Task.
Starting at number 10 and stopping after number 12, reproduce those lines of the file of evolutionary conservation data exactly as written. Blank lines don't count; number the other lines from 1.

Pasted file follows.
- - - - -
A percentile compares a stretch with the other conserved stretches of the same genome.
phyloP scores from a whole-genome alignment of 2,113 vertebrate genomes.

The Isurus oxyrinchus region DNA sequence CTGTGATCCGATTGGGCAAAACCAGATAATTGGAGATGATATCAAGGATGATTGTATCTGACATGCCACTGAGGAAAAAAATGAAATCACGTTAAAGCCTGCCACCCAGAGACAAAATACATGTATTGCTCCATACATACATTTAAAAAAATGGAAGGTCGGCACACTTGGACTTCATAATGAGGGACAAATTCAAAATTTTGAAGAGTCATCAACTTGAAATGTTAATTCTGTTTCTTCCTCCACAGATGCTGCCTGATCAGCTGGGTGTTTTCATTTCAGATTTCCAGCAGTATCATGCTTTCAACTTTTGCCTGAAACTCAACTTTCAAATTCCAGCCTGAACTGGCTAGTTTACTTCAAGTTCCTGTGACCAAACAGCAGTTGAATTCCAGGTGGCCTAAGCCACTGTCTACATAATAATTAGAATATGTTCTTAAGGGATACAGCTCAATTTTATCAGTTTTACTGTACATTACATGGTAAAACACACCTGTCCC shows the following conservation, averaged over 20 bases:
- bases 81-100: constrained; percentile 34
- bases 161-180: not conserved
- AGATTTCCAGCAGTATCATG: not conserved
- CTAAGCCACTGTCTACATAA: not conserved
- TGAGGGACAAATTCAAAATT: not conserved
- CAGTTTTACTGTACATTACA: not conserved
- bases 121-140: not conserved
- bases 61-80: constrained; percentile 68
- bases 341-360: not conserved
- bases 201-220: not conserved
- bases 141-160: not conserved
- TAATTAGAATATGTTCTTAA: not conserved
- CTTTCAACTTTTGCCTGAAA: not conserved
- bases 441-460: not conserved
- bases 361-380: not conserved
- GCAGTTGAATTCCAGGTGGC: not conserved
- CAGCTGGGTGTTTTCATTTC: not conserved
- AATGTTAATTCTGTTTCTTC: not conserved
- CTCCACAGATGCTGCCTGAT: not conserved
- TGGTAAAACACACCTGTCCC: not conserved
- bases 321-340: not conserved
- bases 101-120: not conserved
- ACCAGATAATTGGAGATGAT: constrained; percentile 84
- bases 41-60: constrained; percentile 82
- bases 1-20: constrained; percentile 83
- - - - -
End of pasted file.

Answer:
- bases 121-140: not conserved
- bases 61-80: constrained; percentile 68
- bases 341-360: not conserved